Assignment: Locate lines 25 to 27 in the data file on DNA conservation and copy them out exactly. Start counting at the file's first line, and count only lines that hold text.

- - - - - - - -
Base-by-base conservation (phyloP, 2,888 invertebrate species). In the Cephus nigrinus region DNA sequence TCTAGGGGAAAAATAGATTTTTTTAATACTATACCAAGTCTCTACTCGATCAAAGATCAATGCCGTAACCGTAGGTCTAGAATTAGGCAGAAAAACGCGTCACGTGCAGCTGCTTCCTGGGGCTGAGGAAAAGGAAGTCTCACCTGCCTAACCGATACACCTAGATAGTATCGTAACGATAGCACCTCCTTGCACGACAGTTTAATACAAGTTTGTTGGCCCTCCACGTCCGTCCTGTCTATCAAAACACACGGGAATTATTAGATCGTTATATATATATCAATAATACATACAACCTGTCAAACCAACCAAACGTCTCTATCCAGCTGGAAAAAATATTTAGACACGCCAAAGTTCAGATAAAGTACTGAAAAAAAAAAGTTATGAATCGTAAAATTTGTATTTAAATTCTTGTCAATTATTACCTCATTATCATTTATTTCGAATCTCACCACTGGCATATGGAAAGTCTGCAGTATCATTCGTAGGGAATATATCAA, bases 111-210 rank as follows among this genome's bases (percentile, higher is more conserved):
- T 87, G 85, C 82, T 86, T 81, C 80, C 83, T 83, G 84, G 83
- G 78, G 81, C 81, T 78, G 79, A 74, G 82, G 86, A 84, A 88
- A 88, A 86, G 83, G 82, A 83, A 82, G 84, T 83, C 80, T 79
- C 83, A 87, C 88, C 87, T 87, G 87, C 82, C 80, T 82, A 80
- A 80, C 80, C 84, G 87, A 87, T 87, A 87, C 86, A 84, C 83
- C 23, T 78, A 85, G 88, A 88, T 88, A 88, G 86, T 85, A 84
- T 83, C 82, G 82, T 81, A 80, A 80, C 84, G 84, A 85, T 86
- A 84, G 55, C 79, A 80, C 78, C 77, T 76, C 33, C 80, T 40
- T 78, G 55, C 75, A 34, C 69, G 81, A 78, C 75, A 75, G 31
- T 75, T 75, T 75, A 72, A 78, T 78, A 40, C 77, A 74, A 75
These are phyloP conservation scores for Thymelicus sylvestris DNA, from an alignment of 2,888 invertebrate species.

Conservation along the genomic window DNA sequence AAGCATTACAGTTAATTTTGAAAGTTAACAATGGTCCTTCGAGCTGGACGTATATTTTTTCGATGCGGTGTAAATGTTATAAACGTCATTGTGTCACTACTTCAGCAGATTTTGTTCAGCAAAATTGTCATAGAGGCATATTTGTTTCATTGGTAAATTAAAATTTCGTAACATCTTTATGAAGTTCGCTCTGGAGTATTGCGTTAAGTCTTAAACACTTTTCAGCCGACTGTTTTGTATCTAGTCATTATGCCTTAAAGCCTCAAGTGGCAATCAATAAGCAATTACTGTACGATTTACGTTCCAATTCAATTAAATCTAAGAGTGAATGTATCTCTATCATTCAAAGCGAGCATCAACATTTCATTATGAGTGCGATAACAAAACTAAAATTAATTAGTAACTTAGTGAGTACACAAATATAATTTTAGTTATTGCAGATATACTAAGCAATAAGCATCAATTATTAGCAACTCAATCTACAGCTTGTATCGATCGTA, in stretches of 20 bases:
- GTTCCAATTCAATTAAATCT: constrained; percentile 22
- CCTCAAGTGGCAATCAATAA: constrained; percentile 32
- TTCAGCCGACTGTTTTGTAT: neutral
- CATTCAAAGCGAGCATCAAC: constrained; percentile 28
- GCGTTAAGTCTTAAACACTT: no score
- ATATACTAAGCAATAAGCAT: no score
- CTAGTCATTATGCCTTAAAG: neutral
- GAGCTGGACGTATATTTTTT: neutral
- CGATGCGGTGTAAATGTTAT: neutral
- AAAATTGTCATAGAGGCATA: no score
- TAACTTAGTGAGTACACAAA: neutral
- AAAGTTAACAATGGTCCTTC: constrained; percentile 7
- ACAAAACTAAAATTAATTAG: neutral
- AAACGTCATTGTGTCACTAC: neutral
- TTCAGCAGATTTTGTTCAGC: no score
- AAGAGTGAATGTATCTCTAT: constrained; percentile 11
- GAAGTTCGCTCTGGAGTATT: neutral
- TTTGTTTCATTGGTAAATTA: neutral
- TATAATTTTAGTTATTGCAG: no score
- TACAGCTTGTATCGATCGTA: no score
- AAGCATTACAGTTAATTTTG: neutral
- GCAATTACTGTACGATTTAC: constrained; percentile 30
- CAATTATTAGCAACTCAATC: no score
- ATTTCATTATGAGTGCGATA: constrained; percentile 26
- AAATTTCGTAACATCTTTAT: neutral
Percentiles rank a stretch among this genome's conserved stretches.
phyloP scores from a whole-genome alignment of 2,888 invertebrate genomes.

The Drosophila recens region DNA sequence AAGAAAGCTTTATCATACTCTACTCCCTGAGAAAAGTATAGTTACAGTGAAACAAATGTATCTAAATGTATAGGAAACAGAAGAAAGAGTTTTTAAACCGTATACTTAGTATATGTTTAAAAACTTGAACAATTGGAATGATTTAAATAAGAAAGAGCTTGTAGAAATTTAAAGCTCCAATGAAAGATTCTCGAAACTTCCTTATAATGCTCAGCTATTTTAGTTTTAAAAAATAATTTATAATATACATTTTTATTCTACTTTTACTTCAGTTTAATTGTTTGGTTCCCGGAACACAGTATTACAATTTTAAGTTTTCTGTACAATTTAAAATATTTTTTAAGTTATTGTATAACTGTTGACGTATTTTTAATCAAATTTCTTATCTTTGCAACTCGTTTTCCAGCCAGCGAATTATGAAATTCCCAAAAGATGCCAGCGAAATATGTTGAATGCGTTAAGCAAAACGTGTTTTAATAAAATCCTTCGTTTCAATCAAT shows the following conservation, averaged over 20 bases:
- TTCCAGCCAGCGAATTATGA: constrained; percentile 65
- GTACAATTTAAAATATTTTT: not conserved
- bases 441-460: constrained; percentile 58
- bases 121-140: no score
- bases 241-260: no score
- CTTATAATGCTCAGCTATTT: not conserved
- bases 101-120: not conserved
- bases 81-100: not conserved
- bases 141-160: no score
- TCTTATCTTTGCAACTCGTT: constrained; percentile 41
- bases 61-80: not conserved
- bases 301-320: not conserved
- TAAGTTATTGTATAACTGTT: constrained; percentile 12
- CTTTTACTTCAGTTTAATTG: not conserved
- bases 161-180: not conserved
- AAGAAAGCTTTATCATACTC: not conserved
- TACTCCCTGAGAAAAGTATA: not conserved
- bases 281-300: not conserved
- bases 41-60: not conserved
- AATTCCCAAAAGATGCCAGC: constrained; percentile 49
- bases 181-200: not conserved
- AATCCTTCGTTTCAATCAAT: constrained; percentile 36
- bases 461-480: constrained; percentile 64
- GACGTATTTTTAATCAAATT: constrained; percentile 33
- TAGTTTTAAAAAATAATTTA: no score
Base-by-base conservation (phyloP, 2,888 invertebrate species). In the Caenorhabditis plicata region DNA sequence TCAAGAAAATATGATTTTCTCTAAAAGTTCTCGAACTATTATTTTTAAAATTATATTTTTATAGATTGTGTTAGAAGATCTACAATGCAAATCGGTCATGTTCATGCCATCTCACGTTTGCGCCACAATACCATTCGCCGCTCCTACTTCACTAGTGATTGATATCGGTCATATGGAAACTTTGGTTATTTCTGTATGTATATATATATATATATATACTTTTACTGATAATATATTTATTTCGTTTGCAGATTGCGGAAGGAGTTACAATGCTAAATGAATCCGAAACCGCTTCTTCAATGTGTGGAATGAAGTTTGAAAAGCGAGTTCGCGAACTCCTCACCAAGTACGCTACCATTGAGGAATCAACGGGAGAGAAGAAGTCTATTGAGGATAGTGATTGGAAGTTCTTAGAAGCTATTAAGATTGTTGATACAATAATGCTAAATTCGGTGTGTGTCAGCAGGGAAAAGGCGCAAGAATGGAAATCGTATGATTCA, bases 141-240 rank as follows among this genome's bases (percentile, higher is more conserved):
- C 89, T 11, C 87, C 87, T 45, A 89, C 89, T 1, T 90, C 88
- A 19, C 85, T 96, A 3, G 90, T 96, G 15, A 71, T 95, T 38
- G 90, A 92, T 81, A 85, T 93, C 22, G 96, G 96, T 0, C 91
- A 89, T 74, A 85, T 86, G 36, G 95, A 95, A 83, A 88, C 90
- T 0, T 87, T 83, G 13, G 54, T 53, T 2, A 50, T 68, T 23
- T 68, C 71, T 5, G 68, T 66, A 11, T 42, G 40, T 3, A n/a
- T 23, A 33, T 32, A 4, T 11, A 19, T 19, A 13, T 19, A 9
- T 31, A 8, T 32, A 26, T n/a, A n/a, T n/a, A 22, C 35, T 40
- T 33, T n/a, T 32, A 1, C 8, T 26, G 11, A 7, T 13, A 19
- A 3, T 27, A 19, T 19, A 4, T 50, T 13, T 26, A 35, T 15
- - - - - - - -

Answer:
- AAAGTTAACAATGGTCCTTC: constrained; percentile 7
- ACAAAACTAAAATTAATTAG: neutral
- AAACGTCATTGTGTCACTAC: neutral